Monsanto has always been in suburbs – STL County and Sauget (f/k/a village of Monsanto). Same with McDonnell Douglas (n/k/a Boeing). We can keep going. But next you’ll cite Centene or some other relatively new enterprise and blame it on interstates.

          • rgbose

            “In 1957, Monsanto moved its headquarters from downtown St. Louis to Creve Coeur.”
            http://stlcin.missouri.org/history/peopledetail.cfm?Master_ID=1826

          • HawkSTL

            Monsanto has old factory property basically on the riverfront. Before modern office buildings, most manufacturing businesses had their offices onsite at the main factory. So, that wasn’t Monsanto going from Met Sq. to Creve Cour. And, the Monsanto STL County HQ campus isn’t adjacent to an interstate. It’s on Lindbergh. So, they’re not out there due to interstates. That’s the point.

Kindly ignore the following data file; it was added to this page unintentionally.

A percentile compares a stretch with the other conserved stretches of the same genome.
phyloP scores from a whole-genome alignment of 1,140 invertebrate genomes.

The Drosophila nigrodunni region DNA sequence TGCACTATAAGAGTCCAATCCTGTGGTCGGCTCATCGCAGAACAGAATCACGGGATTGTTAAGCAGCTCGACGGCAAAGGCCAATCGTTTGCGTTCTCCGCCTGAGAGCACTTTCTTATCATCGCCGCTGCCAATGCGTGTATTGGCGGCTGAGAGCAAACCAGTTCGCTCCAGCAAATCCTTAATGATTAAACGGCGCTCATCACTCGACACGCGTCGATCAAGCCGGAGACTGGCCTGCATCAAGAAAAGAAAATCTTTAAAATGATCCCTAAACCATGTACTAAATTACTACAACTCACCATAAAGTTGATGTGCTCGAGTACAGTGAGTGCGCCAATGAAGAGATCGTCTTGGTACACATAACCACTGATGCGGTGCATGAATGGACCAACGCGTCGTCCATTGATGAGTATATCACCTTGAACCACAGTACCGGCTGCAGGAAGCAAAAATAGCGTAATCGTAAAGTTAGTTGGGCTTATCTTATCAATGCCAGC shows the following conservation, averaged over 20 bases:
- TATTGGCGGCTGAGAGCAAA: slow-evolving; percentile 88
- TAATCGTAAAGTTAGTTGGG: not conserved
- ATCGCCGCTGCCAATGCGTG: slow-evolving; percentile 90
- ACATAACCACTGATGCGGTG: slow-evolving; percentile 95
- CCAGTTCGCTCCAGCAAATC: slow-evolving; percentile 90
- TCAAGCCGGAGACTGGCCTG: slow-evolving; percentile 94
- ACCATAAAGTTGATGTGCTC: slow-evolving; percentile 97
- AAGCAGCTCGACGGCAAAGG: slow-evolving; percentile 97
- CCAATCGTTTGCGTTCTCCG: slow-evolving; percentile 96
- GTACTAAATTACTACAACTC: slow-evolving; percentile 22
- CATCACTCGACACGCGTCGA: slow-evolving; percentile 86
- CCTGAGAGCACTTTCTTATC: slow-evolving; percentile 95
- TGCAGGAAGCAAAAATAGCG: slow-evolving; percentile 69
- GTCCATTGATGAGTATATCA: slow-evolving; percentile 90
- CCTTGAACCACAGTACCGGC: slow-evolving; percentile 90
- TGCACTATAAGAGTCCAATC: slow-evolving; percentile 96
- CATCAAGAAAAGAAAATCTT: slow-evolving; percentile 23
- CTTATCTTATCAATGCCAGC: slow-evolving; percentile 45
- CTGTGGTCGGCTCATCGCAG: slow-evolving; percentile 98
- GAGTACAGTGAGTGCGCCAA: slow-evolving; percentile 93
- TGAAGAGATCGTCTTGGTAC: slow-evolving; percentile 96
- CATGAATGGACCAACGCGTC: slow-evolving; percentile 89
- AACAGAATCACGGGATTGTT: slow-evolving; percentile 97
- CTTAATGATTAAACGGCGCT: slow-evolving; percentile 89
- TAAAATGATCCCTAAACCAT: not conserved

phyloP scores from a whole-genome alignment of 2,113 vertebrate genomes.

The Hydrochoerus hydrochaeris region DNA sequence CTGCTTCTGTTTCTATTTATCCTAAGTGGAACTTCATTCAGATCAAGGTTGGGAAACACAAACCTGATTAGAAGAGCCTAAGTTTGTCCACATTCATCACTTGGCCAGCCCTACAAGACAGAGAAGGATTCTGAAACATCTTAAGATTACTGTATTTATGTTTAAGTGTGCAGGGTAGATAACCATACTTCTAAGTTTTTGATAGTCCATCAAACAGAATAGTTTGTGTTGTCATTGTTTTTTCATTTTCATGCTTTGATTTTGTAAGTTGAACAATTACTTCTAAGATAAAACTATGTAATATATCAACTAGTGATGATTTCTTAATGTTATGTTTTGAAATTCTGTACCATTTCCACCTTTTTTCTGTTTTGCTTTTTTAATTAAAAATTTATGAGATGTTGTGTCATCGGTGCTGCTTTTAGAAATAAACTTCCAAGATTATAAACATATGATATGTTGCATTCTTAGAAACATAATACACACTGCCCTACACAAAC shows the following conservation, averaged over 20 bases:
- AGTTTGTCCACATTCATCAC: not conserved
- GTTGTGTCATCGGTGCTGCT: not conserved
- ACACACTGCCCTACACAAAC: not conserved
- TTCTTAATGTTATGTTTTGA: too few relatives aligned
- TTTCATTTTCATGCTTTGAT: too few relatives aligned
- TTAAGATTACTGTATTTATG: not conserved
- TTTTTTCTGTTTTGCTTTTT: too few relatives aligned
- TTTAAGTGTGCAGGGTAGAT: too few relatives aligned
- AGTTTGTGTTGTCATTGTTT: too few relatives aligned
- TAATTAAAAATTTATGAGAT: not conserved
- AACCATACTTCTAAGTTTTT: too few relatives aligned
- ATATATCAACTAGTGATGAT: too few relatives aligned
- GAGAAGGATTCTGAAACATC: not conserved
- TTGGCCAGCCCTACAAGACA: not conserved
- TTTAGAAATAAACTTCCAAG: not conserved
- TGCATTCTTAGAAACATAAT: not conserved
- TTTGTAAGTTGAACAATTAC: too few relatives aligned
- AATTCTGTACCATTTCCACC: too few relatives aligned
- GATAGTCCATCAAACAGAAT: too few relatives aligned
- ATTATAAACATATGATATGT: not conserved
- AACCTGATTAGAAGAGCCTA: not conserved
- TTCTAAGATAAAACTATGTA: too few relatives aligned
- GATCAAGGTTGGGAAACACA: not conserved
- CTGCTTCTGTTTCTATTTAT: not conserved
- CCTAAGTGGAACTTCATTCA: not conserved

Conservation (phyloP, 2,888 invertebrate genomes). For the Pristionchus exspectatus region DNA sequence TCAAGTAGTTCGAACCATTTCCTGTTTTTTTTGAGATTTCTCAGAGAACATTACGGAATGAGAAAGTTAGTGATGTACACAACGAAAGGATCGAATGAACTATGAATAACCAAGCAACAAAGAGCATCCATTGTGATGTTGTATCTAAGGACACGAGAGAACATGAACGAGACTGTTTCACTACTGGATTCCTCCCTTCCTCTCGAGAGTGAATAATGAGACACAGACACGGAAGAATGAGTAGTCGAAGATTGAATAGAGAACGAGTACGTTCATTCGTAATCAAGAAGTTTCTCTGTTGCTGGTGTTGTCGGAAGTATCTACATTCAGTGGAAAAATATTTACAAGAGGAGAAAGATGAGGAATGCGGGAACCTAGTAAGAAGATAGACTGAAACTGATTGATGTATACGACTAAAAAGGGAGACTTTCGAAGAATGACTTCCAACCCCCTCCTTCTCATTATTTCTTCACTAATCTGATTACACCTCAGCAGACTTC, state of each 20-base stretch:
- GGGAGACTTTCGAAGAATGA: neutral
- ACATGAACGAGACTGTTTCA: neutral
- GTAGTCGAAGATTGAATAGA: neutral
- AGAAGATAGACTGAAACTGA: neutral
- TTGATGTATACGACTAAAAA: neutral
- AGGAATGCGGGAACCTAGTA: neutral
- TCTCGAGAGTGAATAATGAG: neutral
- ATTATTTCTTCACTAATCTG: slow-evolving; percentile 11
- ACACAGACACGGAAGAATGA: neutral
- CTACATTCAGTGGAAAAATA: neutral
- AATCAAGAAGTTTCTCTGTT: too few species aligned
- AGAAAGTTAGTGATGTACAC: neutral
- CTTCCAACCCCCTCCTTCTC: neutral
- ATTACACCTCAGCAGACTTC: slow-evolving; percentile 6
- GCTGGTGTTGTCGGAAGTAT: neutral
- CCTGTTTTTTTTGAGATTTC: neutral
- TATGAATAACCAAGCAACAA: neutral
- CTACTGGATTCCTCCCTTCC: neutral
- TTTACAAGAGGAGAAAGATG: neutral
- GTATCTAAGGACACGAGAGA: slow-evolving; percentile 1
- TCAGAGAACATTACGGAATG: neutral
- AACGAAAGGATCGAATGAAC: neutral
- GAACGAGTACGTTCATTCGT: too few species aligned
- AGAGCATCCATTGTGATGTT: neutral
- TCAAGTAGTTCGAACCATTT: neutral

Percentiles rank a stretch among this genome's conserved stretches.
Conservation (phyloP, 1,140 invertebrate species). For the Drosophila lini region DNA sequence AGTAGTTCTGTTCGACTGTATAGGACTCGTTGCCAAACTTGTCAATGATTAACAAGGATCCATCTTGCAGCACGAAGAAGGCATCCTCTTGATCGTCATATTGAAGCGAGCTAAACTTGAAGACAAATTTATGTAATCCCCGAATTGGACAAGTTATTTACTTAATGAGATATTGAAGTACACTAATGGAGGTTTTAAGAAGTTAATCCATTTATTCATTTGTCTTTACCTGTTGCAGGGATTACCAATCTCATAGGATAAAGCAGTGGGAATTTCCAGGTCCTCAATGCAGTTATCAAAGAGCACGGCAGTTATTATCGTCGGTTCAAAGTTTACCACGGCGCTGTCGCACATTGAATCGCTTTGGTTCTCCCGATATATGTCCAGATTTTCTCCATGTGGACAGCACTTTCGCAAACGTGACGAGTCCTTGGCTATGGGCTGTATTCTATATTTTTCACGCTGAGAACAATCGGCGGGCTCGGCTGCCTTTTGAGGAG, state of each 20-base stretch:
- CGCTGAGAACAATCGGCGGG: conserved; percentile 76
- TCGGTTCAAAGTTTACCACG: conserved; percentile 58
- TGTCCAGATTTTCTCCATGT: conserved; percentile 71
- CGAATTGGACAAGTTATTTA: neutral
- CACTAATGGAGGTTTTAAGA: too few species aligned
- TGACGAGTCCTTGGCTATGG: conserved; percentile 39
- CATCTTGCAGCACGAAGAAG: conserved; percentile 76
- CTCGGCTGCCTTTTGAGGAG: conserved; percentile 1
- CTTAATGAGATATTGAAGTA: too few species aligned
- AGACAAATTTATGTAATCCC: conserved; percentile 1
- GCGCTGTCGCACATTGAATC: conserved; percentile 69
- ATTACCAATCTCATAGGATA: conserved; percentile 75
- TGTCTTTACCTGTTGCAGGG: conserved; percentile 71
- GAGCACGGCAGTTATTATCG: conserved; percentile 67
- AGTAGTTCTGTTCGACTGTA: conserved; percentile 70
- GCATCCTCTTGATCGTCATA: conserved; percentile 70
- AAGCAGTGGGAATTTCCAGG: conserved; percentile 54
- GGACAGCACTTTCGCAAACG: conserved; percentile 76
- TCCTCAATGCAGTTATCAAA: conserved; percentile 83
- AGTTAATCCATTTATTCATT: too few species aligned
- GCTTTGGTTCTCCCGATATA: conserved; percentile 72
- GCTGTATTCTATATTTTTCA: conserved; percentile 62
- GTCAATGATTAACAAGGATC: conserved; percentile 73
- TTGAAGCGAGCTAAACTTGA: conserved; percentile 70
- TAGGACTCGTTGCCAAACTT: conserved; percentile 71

• rgbose

            Interesting, there’s a surprising amount of candor on the MoDOT website regarding the history of highway building. http://www.modot.org/interstate/MissourisInterstateHistory.htm

          • HawkSTL

            Right – I assume you’re citing the part where MO city leaders pushed for the expansion of urban interstates hoping that they would spark redevelopments of depressed downtowns in the 70s and 80s (because businesses like Mosanto had an established suburban presence prior to interstates). That does support the timeline that we’re debating.

          • rgbose